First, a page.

After graduating from high school, Barksdale decided to go to nursing school.  In a past interview, she discussed how she made the decision to do so. 
    "I think it's one of those things that's, you know, how when you are raised in an environment of people that may be sick.  It's like you're a victim of your environment.  My mother was always sick.  She had diabetes and I always had a tendency to be at the hospital hanging out, and say, oh well, maybe that's what I should do."
In school, she received enough credits to be eligible to teach nursing.  For about four years, she taught Anatomy and Physiology at the Academy of Medical Arts and Business in Harrisburg.
 
     Barbara's passion for understanding and revealing the contributions of African Americans to US history did not end in ninth grade.  As an adult, Barbara has been very involved in restoring the Midland Cemetery in Steelton, an African American cemetery that dates back to the Civil War.  Several years ago, she came across the cemetery while searching for her grandfather's grave.  The cemetery is known for being the resting place for many African Americans of Steelton.  She recalled the condition of the cemetery as being "appalling." People can't even drive past it and acknowledge that people are buried there because of the weeds and trees."  Barksdale therefore took an active role in restoring the site and became the president of The Friends of the Midland Cemetery.  As she became more involved in the project, she discovered that her step grandfather, great great grandmother, and many aunts and uncles were buried there as well.  For Barksdale, the cemetery is a huge step in continuing her militancy from childhood and fighting for black history to be acknowledged.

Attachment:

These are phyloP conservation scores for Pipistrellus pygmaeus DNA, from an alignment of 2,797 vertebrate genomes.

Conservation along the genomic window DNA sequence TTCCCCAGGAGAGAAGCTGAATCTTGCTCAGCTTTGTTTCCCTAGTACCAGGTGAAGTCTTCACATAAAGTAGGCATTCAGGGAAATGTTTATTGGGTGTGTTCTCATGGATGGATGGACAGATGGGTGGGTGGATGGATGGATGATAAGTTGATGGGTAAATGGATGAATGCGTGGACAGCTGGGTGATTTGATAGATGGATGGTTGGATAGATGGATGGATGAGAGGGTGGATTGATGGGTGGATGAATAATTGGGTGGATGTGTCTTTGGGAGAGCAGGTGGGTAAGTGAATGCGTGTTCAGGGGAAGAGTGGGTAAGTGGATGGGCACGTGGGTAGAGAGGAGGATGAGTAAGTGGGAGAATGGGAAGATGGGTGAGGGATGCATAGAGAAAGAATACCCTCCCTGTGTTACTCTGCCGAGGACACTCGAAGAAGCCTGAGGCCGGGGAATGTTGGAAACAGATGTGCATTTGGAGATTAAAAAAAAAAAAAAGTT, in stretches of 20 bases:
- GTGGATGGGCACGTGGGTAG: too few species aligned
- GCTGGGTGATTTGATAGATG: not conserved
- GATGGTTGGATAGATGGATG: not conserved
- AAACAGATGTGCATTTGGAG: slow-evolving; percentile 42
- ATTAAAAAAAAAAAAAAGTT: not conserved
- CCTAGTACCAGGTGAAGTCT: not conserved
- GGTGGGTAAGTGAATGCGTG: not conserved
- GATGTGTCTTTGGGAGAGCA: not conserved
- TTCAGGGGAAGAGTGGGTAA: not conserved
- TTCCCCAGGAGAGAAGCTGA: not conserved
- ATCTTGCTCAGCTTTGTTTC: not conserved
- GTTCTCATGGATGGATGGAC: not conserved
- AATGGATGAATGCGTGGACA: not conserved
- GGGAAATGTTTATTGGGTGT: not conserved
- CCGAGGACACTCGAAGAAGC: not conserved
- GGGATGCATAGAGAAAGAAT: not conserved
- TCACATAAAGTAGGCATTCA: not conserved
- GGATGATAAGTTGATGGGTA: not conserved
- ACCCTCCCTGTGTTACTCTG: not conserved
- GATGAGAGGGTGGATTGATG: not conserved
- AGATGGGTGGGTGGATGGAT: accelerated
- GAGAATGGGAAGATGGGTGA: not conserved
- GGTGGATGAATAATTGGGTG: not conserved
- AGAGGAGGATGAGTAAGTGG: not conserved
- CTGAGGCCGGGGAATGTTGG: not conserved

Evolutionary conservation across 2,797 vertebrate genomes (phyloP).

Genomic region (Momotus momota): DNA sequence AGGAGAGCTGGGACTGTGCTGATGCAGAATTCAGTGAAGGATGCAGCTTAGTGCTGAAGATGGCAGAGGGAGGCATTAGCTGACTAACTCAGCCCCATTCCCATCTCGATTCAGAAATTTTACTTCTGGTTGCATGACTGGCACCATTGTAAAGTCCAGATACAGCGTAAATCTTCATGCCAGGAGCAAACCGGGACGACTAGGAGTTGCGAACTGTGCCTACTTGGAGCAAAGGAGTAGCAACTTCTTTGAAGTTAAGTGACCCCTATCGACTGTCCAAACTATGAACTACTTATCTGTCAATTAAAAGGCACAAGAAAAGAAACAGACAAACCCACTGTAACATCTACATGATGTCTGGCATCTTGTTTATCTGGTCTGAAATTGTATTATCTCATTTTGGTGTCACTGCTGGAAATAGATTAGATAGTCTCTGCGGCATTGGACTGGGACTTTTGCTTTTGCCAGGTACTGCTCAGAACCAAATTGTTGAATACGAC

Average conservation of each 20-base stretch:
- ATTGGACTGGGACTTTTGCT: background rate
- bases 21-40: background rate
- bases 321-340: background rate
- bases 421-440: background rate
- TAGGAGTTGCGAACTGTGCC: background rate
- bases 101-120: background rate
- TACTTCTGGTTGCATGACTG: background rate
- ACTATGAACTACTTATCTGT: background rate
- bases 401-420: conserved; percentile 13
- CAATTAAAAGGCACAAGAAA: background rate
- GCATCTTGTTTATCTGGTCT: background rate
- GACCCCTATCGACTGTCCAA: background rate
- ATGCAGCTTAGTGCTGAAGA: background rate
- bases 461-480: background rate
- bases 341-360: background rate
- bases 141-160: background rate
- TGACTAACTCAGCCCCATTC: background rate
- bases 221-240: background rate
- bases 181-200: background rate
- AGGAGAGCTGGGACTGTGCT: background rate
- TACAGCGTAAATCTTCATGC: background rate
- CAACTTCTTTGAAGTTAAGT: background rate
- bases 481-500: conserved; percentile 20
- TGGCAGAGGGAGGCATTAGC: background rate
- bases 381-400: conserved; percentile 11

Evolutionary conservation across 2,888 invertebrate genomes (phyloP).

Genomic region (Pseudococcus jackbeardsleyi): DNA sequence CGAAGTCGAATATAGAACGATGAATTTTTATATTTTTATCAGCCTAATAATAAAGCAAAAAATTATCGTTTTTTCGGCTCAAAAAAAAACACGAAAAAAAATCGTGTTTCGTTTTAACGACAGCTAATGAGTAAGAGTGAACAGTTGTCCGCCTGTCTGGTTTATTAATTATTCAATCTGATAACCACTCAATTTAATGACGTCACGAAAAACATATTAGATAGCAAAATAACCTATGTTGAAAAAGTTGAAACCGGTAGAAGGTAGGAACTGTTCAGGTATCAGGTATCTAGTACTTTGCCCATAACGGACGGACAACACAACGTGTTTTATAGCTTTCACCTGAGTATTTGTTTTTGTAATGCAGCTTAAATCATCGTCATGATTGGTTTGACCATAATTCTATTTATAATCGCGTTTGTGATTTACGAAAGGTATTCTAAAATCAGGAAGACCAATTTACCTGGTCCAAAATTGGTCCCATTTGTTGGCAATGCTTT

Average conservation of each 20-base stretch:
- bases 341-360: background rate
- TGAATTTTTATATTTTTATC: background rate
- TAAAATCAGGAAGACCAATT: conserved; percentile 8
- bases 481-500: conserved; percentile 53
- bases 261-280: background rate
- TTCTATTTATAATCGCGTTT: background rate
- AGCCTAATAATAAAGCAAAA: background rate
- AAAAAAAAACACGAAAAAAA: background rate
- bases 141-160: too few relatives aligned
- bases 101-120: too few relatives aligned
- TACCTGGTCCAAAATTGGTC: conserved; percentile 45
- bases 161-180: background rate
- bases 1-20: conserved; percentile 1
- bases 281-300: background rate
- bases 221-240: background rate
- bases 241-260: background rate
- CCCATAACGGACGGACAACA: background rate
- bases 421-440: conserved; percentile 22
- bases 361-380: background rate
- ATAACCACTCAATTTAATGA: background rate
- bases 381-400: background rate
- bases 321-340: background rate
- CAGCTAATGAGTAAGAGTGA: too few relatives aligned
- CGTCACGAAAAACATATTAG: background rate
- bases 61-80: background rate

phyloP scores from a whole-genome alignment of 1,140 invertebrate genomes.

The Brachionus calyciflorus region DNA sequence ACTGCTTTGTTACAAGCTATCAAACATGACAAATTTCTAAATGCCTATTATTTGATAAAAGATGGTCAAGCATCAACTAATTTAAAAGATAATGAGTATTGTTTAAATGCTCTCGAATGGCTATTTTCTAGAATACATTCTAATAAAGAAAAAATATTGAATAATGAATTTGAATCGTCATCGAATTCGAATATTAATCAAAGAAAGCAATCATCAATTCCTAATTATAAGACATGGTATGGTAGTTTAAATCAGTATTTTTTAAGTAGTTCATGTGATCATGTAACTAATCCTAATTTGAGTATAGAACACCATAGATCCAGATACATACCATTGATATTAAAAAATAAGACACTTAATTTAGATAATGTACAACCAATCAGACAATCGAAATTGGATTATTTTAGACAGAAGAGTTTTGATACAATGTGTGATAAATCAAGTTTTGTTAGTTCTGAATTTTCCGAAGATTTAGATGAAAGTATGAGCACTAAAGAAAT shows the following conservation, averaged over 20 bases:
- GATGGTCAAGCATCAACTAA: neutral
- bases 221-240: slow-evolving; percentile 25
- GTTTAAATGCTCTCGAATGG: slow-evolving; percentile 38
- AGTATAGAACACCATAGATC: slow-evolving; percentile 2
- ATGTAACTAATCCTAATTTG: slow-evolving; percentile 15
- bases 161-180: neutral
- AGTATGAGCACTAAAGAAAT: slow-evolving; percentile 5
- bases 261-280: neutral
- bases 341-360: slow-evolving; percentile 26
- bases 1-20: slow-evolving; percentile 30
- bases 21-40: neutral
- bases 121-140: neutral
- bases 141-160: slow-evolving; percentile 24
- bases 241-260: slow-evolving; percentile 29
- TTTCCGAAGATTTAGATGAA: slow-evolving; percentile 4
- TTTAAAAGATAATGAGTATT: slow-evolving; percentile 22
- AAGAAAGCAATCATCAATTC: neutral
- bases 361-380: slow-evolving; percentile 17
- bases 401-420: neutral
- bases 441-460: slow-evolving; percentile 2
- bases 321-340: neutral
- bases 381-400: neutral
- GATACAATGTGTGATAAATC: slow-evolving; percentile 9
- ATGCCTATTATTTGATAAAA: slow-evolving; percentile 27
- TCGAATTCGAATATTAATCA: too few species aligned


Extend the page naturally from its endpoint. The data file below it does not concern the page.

"I'm finally getting to go back [in the schools] and talk about black history and the contributions of the people that are laid in Midland Cemetery.  And people didn't know that in our own area, here we have Buffalo Soldiers who are the United States Colored Troops that.fought in the war to get our own freedom.  That, you know, we had Civil Right's movers and shakers right here in Steelton, so, that's what I am fighting for."
 
     Barksdale lives her life in order to contribute to the community and to leave good things in her path.  When she passes away, she hopes to be remembered for the contributions that she has made. 
    "...If it's being that little militant person, starting that black history, cleaning up Midland, educating people, involving students...in my life that's going to hopefully pass on the word that will inspire educators, doctors, lawyers, nurses...then let it be."
She has certainly left her mark on Steelton and all the Mosaic students.  We know her influence will continue to touch others.  She has achieved great things and has taken advantage of the opportunity to make a difference.

 
    "...Hopefully my dash is going to contribute to this world, and it will me more than a plaque on my wall or commendations for this or that or an award for that.  It will be the people who remember that I was apart of their lives in some form or fashion.  It's going to be nice...we'll party...it's going to be nice...in about ninety years."
Barbara Barksdale currently lives in Steelton, continues to educate others about African American history,  and is lovingly restoring the Midland Cemetery.